Cablegate: Humanitarian Demining Assistance to Yemen Helps
This record is a partial extract of the original cable. The full text of the original cable is not available.
UNCLAS SANAA 002767
PM A/S LBLOOMFIELD
E.O. 12958: N/A
TAGS: PTER KHDP YM
SUBJECT: HUMANITARIAN DEMINING ASSISTANCE TO YEMEN HELPS
1. This is an action request. See paragraph 2.
2. Summary and Action Request. Funds for the USG Yemeni
Humanitarian Demining Program (HDP) may be cut entirely in FY
05. Approaching its seventh year, Yemen's HDP (YHDP) is an
example of how USG humanitarian assistance can successfully
help meet USG policy goals in the region. Ending assistance
to the YHDP at this time would have a negative impact on
Yemen's ability to attain self-sufficiency in demining in the
near future, and on USG CT and PD goals in the region. Post,
therefore, urges continued funding for FY 05. End Summary
and Action Request.
3. Since the USG began contributing to the Yemen's National
Mine Action Center's (NMAC) demining efforts, over 80,900
Unexploded Ordinances (UXOs) and 1,000 assorted mines from
more than 86 minefields have been cleared. All areas in
Yemen that were considered to be high impact (where the
presence of mines significantly changes the daily activities
of a community), and 40 percent of all medium impact areas
are now considered mine-safe. The program was also the first
in the world to have a civilian and a military component and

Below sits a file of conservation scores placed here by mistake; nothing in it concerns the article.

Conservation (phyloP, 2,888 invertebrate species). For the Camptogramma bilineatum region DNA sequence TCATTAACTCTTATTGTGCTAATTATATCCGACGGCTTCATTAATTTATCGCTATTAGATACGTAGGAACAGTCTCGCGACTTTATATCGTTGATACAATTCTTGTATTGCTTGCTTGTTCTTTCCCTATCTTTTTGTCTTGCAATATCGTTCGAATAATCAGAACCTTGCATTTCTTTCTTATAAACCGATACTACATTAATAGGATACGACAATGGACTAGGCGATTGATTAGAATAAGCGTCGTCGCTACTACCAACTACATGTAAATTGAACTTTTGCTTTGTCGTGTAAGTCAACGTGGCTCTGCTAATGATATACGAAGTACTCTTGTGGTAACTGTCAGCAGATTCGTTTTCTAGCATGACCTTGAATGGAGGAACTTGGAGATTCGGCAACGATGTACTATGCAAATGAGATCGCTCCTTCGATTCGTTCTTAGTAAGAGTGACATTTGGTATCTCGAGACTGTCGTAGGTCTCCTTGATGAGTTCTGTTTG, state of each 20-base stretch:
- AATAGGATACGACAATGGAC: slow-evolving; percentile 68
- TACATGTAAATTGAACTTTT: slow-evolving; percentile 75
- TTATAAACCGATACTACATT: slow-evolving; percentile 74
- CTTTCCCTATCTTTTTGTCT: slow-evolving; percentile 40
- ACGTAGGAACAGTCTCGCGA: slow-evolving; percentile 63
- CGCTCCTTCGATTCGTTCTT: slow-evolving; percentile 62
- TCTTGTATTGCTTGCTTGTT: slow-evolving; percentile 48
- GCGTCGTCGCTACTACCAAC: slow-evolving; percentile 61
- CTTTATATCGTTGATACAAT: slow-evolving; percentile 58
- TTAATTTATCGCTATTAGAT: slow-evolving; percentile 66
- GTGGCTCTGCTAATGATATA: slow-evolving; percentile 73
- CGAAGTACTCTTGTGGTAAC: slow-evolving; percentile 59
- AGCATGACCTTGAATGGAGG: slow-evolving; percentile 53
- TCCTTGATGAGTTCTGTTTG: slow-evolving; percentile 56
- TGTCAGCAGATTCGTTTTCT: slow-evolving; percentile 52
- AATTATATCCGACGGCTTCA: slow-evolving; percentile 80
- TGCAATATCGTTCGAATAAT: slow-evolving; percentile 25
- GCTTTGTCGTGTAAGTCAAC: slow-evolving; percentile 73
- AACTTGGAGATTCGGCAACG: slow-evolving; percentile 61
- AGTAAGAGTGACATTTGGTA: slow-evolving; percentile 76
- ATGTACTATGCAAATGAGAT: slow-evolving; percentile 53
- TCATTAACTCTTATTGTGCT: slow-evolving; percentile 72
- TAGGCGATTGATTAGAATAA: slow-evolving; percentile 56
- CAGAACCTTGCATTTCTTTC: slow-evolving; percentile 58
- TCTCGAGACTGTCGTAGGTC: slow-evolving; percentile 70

to complete a Level One Survey which takes into account the
social impact of mine locations. With USG help, the Yemen
NMAC has developed a strategic plan with an achievable end
state of self-sufficiency.
HDP promotes U.S. interests
3. HDP has also served as an effective method to extend U.S.
public diplomacy to remote areas of the country at a time
when hostility to U.S. policy in the region is high. The
NMAC readily acknowledges and teaches local populations that
the USG is the longest sustaining and single donor to the
program. Locally affected populations regularly thank
Emboffs who visit mine-affected areas for USG support. It is
noteworthy that during the 2000 attack on the USS Cole,
U.S.-trained Yemeni demining troops were the first on the
scene, and worked tirelessly to aid U.S. sailors.
4. In the past year YHDP has worked diligently on the
approximately 700 square kilometers of mid and low level
areas where populations are negatively impacted economically
by mine ridden and therefore fallow land. The last year has
also seen NMAC clear 517 mines and 6,691 UXOs from
significantly tougher terrain than in previous years.
5. While the Yemen HDP is close to becoming self-sustaining,
there is no doubt that it still requires US aid to remain
vital through to self-sufficiency. USG funding currently
comprises 12 percent of its yearly funds and, over the course
of its support, has provided 50 percent of all its equipment.
The NMAC staff has a solid end state in mind and a
restructuring underway to met it. Cutting USG funding at
this time will have a negative impact on reaching demining
self-sufficiency in Yemen.
6. Yemen HDP funding is a diplomatic and operational success
in a core country in the GWOT. While humanitarian concerns
have decreased significantly due to the program's previous
successes, the need for continued CT cooperation, public
diplomacy efforts, and the long-term success of the Yemeni
demining program make continued USG HDP support vital.
Furthermore, mines and UXOs still significantly affect the
country's economy. Post urges continued funding from this
program for FY 05. End Comment.